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Diane C. Chugani

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date: 15 July 2020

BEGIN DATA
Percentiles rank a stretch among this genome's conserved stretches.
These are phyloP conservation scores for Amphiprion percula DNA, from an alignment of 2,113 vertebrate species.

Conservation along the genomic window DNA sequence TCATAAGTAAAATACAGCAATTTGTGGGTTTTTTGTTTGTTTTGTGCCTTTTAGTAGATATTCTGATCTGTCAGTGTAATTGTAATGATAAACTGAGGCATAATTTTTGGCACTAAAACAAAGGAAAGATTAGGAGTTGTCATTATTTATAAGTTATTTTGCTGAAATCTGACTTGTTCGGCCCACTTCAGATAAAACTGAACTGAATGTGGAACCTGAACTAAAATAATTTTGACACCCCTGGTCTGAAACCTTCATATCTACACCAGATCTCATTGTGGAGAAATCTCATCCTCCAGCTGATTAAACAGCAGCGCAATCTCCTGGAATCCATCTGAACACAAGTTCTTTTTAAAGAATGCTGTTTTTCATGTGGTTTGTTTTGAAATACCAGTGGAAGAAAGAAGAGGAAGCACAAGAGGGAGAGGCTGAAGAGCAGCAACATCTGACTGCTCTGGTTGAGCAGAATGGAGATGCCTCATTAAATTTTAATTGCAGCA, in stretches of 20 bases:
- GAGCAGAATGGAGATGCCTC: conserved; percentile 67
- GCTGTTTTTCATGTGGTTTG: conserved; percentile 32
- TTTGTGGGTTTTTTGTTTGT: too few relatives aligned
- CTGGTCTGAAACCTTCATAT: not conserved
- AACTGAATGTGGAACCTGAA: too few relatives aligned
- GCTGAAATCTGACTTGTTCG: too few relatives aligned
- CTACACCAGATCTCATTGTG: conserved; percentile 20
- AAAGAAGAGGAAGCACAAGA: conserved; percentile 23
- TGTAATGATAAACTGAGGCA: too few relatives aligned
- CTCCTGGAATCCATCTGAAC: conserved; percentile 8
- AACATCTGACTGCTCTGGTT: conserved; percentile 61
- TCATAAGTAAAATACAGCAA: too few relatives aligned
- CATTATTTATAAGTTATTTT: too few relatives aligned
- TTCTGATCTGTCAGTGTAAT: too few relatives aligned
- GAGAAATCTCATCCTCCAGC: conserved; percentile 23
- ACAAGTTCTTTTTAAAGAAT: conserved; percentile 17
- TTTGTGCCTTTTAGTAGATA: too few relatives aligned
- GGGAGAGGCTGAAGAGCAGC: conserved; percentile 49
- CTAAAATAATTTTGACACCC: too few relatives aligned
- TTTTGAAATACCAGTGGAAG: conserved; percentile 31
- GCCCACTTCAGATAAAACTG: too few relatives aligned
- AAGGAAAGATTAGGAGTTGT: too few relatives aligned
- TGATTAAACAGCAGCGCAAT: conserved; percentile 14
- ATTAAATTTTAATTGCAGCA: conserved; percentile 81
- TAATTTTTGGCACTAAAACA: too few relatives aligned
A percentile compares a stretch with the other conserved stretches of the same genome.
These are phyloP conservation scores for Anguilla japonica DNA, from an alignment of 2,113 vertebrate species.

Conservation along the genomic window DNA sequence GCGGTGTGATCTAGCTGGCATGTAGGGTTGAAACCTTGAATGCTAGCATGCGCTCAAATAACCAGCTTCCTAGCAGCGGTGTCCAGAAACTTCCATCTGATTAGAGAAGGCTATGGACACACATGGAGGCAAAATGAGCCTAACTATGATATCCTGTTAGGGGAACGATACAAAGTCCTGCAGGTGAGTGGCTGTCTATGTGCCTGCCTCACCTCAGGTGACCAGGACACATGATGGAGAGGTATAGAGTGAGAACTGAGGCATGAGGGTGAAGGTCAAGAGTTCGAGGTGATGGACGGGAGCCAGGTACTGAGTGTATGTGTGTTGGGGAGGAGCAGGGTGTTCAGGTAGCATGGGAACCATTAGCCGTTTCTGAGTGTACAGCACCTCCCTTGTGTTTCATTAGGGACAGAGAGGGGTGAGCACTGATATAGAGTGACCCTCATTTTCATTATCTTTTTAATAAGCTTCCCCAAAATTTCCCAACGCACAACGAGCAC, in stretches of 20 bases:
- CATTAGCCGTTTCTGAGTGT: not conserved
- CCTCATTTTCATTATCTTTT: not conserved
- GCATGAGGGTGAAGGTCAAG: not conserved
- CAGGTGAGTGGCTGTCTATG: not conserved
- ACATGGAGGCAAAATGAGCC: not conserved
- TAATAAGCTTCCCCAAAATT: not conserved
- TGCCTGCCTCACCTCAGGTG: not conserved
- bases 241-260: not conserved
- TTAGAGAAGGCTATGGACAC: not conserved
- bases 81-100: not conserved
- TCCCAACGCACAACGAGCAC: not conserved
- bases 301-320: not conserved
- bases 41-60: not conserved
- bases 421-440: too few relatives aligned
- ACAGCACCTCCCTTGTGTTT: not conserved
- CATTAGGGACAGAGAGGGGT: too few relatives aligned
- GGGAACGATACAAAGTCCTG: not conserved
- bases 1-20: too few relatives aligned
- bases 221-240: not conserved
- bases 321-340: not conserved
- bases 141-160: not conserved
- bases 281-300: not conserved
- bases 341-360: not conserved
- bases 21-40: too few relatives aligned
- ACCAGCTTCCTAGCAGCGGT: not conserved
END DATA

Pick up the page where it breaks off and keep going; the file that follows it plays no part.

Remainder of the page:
Neurotransmitters have been the focus of numerous studies aimed at understanding autism, beginning nearly fifty years ago when Schain and Freedman (1961) first reported elevated serotonin in the blood of autistic subjects. Serotonin still remains the neurotransmitter that has been most studied in autism. There is some evidence for alterations in many transmitters, including GABA, glutamate, dopamine, norepinephrine, acetylcholine, and opioid peptides. This chapter focuses on the evidence for two neurotransmitters for which there is the strongest link to autism, serotonin and GABA. For each of these neurotransmitters, the evidence for alterations in autism and the significance for altered neurotransmission on brain development and behavior are discussed.

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